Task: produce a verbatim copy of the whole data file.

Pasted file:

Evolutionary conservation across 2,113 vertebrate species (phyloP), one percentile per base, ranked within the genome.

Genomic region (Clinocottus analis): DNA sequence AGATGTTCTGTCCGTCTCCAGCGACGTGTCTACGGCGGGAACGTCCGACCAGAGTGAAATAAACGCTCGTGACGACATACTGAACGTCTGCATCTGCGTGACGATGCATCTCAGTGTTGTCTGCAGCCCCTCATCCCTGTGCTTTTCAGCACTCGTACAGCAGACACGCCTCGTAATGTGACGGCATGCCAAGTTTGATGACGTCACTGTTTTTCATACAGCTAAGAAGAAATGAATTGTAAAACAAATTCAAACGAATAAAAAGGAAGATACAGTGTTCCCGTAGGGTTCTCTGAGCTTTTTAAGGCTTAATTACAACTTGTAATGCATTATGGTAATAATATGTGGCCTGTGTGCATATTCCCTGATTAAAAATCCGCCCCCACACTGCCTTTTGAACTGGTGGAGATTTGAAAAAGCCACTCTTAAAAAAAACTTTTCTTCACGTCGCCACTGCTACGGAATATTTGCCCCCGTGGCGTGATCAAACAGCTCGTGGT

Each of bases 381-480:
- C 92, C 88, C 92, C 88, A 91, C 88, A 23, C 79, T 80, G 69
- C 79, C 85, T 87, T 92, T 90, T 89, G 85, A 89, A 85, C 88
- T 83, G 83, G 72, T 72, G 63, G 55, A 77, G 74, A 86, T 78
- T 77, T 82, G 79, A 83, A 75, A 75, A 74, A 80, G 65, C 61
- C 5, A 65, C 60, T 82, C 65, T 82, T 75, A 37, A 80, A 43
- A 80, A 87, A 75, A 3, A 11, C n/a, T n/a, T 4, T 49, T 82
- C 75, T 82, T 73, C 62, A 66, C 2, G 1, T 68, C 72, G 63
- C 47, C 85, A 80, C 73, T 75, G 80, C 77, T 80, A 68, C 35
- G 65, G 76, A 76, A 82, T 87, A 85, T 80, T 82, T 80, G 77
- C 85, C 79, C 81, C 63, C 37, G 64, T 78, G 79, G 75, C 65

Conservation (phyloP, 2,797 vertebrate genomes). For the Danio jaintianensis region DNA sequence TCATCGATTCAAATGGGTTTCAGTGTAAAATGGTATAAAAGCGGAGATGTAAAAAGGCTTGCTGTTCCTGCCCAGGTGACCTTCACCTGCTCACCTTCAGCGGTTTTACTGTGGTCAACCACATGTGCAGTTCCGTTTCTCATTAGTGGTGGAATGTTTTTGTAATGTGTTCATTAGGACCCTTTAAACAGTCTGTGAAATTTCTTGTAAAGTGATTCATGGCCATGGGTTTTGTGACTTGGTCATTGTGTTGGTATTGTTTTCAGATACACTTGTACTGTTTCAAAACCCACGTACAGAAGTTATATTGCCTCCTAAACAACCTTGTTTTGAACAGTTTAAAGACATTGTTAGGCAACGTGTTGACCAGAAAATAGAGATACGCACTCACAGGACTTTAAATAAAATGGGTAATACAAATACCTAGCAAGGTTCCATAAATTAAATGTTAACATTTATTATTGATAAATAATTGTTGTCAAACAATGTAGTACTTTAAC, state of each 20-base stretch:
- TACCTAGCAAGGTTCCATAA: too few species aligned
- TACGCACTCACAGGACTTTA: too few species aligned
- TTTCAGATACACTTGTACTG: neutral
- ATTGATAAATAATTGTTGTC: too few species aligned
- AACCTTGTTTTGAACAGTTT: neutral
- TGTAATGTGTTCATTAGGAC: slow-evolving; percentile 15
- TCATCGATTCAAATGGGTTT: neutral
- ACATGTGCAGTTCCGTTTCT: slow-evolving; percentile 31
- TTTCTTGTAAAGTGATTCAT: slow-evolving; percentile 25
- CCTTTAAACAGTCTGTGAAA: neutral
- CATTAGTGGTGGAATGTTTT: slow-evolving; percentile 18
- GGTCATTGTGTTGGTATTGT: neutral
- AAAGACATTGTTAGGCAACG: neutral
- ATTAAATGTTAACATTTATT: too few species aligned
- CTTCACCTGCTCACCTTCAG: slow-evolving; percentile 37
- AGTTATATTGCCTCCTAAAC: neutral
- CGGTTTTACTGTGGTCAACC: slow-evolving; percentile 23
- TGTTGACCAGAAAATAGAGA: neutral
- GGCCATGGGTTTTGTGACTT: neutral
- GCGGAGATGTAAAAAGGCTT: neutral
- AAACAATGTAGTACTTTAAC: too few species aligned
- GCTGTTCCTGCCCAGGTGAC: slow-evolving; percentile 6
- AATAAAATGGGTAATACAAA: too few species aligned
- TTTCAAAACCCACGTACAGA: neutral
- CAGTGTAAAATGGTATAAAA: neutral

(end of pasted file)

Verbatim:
Evolutionary conservation across 2,113 vertebrate species (phyloP), one percentile per base, ranked within the genome.

Genomic region (Clinocottus analis): DNA sequence AGATGTTCTGTCCGTCTCCAGCGACGTGTCTACGGCGGGAACGTCCGACCAGAGTGAAATAAACGCTCGTGACGACATACTGAACGTCTGCATCTGCGTGACGATGCATCTCAGTGTTGTCTGCAGCCCCTCATCCCTGTGCTTTTCAGCACTCGTACAGCAGACACGCCTCGTAATGTGACGGCATGCCAAGTTTGATGACGTCACTGTTTTTCATACAGCTAAGAAGAAATGAATTGTAAAACAAATTCAAACGAATAAAAAGGAAGATACAGTGTTCCCGTAGGGTTCTCTGAGCTTTTTAAGGCTTAATTACAACTTGTAATGCATTATGGTAATAATATGTGGCCTGTGTGCATATTCCCTGATTAAAAATCCGCCCCCACACTGCCTTTTGAACTGGTGGAGATTTGAAAAAGCCACTCTTAAAAAAAACTTTTCTTCACGTCGCCACTGCTACGGAATATTTGCCCCCGTGGCGTGATCAAACAGCTCGTGGT

Each of bases 381-480:
- C 92, C 88, C 92, C 88, A 91, C 88, A 23, C 79, T 80, G 69
- C 79, C 85, T 87, T 92, T 90, T 89, G 85, A 89, A 85, C 88
- T 83, G 83, G 72, T 72, G 63, G 55, A 77, G 74, A 86, T 78
- T 77, T 82, G 79, A 83, A 75, A 75, A 74, A 80, G 65, C 61
- C 5, A 65, C 60, T 82, C 65, T 82, T 75, A 37, A 80, A 43
- A 80, A 87, A 75, A 3, A 11, C n/a, T n/a, T 4, T 49, T 82
- C 75, T 82, T 73, C 62, A 66, C 2, G 1, T 68, C 72, G 63
- C 47, C 85, A 80, C 73, T 75, G 80, C 77, T 80, A 68, C 35
- G 65, G 76, A 76, A 82, T 87, A 85, T 80, T 82, T 80, G 77
- C 85, C 79, C 81, C 63, C 37, G 64, T 78, G 79, G 75, C 65

Conservation (phyloP, 2,797 vertebrate genomes). For the Danio jaintianensis region DNA sequence TCATCGATTCAAATGGGTTTCAGTGTAAAATGGTATAAAAGCGGAGATGTAAAAAGGCTTGCTGTTCCTGCCCAGGTGACCTTCACCTGCTCACCTTCAGCGGTTTTACTGTGGTCAACCACATGTGCAGTTCCGTTTCTCATTAGTGGTGGAATGTTTTTGTAATGTGTTCATTAGGACCCTTTAAACAGTCTGTGAAATTTCTTGTAAAGTGATTCATGGCCATGGGTTTTGTGACTTGGTCATTGTGTTGGTATTGTTTTCAGATACACTTGTACTGTTTCAAAACCCACGTACAGAAGTTATATTGCCTCCTAAACAACCTTGTTTTGAACAGTTTAAAGACATTGTTAGGCAACGTGTTGACCAGAAAATAGAGATACGCACTCACAGGACTTTAAATAAAATGGGTAATACAAATACCTAGCAAGGTTCCATAAATTAAATGTTAACATTTATTATTGATAAATAATTGTTGTCAAACAATGTAGTACTTTAAC, state of each 20-base stretch:
- TACCTAGCAAGGTTCCATAA: too few species aligned
- TACGCACTCACAGGACTTTA: too few species aligned
- TTTCAGATACACTTGTACTG: neutral
- ATTGATAAATAATTGTTGTC: too few species aligned
- AACCTTGTTTTGAACAGTTT: neutral
- TGTAATGTGTTCATTAGGAC: slow-evolving; percentile 15
- TCATCGATTCAAATGGGTTT: neutral
- ACATGTGCAGTTCCGTTTCT: slow-evolving; percentile 31
- TTTCTTGTAAAGTGATTCAT: slow-evolving; percentile 25
- CCTTTAAACAGTCTGTGAAA: neutral
- CATTAGTGGTGGAATGTTTT: slow-evolving; percentile 18
- GGTCATTGTGTTGGTATTGT: neutral
- AAAGACATTGTTAGGCAACG: neutral
- ATTAAATGTTAACATTTATT: too few species aligned
- CTTCACCTGCTCACCTTCAG: slow-evolving; percentile 37
- AGTTATATTGCCTCCTAAAC: neutral
- CGGTTTTACTGTGGTCAACC: slow-evolving; percentile 23
- TGTTGACCAGAAAATAGAGA: neutral
- GGCCATGGGTTTTGTGACTT: neutral
- GCGGAGATGTAAAAAGGCTT: neutral
- AAACAATGTAGTACTTTAAC: too few species aligned
- GCTGTTCCTGCCCAGGTGAC: slow-evolving; percentile 6
- AATAAAATGGGTAATACAAA: too few species aligned
- TTTCAAAACCCACGTACAGA: neutral
- CAGTGTAAAATGGTATAAAA: neutral